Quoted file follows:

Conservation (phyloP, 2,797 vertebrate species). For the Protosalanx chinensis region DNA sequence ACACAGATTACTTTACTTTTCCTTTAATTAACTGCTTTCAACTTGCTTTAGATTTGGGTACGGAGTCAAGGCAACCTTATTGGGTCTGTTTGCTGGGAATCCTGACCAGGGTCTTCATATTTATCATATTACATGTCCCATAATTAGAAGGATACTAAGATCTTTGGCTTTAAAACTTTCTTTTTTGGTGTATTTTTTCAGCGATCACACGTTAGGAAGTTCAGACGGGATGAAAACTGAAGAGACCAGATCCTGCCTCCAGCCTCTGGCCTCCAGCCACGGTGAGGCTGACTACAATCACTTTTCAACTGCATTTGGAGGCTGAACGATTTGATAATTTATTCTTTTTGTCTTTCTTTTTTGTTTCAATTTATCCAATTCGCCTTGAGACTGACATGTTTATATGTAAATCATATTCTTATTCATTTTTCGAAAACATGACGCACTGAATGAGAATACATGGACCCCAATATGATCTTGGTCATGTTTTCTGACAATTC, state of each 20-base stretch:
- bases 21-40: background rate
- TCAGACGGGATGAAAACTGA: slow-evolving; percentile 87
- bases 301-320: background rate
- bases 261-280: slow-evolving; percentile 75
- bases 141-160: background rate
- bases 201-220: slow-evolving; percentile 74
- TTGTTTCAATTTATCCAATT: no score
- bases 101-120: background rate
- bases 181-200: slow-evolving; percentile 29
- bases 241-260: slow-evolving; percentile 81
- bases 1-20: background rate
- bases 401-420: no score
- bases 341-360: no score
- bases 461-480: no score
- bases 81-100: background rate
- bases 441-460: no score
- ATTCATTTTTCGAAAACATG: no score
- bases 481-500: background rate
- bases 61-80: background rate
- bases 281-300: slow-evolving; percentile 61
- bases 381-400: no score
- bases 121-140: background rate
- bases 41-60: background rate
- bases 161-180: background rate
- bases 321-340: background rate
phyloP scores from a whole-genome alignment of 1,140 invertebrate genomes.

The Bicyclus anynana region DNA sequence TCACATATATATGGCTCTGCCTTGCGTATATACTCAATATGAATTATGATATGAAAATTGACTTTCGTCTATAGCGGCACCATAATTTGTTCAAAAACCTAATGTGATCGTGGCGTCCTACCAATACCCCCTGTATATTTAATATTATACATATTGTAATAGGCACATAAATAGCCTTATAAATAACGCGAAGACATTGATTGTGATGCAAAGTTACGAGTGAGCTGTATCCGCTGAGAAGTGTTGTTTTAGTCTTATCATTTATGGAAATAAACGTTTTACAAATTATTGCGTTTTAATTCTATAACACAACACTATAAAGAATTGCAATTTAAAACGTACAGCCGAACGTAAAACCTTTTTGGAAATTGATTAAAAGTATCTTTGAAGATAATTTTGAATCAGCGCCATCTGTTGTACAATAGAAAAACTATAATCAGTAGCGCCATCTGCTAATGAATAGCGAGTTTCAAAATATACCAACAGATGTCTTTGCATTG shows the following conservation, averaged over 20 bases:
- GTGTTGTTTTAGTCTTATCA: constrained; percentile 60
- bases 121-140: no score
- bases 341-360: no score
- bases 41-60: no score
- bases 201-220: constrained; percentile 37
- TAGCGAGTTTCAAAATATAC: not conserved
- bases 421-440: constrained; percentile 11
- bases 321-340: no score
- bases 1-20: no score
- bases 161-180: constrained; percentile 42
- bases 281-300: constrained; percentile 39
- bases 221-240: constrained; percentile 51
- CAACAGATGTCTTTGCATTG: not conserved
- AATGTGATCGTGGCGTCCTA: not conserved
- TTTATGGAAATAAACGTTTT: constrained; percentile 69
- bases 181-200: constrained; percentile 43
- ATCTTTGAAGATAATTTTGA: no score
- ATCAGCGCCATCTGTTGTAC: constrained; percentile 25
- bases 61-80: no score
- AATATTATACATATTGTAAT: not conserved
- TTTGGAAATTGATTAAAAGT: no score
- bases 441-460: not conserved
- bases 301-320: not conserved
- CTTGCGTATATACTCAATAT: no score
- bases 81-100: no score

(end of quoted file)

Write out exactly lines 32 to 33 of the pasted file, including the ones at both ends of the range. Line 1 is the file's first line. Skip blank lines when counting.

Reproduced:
- bases 41-60: no score
- bases 201-220: constrained; percentile 37